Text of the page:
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The mysterious mass death of the saigas
In Kazakistan dalla metà di maggio oltre 120mila saighe sono morte, decimate da una misteriosa epidemia che potrebbe condurle all’estinzione.
The saiga antelope (Saiga tatarica) is a species of antelope with a funny yet irresistible snout, similar to that of ALF, the protagonist of the American sitcom of the 80’s. However, this sequence of events is anything but funny: these antelopes have mysteriously died in recent weeks.
More than 120,000 saigas have died in Kazakhstan since mid-May, halving the critically endangered population of Central Asia. The saiga antelope roamed the Earth during the last Ice Age, but was almost driven to extinction by a loss of habitat and hunting over the last decades, reducing saigas population by 95%.
In 2002, the species has been added to the Red List of the critically endangered species of the IUCN, the International Union for Conservation of Nature. Since then, the number of individuals has risen, since protected areas have been instituted and conservation plans have been carried out.
However, the current situation could jeopardise the labour that has been done and represents “a major blow for conservation efforts given that saigas have in the past ten years only just started to recover,” reports a UN public notice. Saigas seem to be victims of a horrific epidemic: they die within hours of showing symptoms, which include diarrhoea and respiratory crisis.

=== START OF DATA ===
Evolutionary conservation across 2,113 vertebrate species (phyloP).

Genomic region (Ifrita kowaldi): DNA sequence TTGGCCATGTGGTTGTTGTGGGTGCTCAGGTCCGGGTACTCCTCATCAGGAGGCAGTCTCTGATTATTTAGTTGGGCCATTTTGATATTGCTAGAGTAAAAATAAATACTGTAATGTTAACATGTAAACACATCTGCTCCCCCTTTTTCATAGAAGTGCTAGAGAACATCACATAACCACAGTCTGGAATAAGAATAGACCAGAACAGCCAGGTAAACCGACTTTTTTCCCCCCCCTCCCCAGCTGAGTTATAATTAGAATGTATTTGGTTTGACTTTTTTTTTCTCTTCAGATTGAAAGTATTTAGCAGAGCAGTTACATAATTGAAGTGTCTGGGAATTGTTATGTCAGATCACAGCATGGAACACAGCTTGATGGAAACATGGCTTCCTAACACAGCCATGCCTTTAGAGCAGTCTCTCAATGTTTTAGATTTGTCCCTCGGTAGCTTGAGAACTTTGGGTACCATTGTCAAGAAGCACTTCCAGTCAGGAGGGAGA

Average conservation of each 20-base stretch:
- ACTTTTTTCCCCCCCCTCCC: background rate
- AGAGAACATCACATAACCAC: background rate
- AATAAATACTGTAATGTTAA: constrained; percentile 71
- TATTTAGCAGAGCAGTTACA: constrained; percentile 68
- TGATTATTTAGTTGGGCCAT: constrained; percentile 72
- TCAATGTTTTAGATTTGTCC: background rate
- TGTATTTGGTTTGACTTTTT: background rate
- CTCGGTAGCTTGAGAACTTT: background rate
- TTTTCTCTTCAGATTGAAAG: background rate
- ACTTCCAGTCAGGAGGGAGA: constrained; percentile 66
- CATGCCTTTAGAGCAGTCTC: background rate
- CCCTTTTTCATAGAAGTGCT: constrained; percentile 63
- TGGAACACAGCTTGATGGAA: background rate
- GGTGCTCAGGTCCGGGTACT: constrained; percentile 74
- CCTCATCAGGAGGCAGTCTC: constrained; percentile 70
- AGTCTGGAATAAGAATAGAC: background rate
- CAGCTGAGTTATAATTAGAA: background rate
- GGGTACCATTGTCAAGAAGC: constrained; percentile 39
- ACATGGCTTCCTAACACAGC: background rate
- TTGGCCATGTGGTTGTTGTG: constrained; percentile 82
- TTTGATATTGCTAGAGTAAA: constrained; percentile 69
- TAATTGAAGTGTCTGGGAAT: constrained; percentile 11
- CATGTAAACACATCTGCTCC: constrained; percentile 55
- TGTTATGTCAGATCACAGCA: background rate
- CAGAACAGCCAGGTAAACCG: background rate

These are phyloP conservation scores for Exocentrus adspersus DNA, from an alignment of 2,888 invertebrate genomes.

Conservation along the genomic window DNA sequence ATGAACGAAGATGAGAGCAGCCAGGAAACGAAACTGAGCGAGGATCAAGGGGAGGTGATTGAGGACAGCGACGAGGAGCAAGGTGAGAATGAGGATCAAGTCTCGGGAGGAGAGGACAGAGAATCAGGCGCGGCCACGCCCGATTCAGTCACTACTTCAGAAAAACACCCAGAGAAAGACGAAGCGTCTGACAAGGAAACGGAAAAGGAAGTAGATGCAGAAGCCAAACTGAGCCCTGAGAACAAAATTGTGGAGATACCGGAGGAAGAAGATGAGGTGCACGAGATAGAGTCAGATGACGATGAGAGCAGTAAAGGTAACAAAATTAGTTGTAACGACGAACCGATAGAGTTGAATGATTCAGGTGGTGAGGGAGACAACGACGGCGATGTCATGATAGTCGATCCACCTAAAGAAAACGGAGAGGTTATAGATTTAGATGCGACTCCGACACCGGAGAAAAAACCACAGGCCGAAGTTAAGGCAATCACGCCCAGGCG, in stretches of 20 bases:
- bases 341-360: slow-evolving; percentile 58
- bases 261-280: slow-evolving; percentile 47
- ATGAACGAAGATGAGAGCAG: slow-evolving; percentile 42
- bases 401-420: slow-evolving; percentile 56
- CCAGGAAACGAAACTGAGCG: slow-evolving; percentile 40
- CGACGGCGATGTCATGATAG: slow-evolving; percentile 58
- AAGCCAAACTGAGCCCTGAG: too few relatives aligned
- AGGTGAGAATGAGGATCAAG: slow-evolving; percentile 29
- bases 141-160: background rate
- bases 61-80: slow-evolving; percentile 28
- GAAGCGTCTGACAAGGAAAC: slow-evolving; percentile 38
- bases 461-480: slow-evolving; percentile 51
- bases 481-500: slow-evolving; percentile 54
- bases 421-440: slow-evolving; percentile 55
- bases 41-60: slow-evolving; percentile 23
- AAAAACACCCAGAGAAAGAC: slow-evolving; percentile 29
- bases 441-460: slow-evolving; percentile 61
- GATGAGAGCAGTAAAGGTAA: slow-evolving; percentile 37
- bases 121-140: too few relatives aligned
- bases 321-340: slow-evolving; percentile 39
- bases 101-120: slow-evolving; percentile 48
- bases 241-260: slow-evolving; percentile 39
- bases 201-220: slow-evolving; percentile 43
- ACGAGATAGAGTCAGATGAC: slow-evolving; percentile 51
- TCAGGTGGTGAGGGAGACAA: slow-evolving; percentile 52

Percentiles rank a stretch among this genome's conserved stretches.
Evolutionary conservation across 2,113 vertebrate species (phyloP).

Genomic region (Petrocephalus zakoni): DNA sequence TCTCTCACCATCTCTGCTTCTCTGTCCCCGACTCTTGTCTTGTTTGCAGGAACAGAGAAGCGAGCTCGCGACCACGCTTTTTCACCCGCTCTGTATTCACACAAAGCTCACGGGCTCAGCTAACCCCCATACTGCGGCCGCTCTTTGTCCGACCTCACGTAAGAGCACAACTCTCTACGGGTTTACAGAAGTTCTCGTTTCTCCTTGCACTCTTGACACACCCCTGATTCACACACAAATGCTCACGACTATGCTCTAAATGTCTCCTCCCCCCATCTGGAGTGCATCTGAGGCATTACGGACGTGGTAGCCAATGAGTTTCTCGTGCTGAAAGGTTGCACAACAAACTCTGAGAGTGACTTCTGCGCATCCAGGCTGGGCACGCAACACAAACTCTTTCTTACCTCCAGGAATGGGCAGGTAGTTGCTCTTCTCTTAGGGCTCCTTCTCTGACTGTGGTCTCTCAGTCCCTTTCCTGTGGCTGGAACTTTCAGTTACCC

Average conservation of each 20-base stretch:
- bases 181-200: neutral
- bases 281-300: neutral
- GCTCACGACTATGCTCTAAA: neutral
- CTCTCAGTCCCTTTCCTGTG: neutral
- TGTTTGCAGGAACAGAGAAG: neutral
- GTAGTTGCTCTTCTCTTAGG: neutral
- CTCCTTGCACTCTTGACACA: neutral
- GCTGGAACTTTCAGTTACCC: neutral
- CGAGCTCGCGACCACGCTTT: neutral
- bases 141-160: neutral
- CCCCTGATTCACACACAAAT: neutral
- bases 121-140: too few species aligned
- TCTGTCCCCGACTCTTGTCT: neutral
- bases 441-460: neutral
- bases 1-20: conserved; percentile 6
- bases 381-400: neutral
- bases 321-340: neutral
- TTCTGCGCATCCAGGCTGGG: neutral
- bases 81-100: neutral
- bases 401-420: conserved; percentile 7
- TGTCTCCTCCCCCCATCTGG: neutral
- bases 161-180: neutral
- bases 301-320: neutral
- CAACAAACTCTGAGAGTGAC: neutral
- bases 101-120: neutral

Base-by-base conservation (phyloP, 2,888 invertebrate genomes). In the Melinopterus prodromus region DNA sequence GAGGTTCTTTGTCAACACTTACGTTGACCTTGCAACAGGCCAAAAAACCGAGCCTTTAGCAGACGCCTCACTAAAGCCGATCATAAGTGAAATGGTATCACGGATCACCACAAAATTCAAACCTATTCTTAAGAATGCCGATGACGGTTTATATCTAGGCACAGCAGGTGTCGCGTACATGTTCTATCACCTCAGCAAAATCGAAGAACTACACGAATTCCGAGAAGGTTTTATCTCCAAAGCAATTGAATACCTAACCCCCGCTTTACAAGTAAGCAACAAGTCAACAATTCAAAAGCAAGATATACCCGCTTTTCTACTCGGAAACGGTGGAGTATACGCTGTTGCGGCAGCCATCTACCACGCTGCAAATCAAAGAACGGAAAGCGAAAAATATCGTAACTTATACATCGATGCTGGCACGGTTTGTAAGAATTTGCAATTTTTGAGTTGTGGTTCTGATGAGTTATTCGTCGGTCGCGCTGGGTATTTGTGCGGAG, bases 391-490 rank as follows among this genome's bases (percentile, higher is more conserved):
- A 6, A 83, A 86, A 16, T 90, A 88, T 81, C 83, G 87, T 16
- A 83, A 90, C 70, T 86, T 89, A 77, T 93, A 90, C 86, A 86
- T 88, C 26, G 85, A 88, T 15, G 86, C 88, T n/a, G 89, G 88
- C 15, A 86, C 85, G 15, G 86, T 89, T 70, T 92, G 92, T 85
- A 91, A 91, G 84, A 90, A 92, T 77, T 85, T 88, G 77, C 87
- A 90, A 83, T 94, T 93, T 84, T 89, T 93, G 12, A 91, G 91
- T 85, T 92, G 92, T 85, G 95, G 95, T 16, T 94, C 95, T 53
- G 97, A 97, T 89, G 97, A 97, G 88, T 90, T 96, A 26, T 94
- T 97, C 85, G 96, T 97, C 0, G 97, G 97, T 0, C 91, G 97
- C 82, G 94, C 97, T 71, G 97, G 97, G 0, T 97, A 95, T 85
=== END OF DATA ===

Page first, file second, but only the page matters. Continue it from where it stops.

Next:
The phenomenon is anomalous, since it represents a death rate of 100%, affecting both adults and new-borns, with the onset in a particularly critical period, the calving season. The causes of the epidemic are still unknown, but scientists of the Convention on the Conservation of Migratory Species of Wild Animals (CMS) started assuming hypothesis.
Two types of bacteria have been found in every dead animal studied. However, such bacteria are commonly benign and are naturally found in saigas’ stomach. For this reason, something else should have weakened animals’ immune systems, such as the epizootic haemorrhagic disease, triggered by a virus transmitted by flies.
Another but less likely cause has been identified: fuel poisoning. The nearby area where antelopes live hosts the Bajkonur cosmodrome.
“We are trying to figure out if something has changed in the climate or the environment and then has weakened saigas’ immune denfense,” explained Aline Kühl-Stenzel of the UNEP.
According to biologists, mortality rate is now dropping, and saigas’ fertility allows them recovering quickly, thanks to their extraordinary recovery capacity, even after significant population falls. In their lifetime, female saigas can give birth to over 20 individuals. However, this weird yet beautiful antelope is still in danger.
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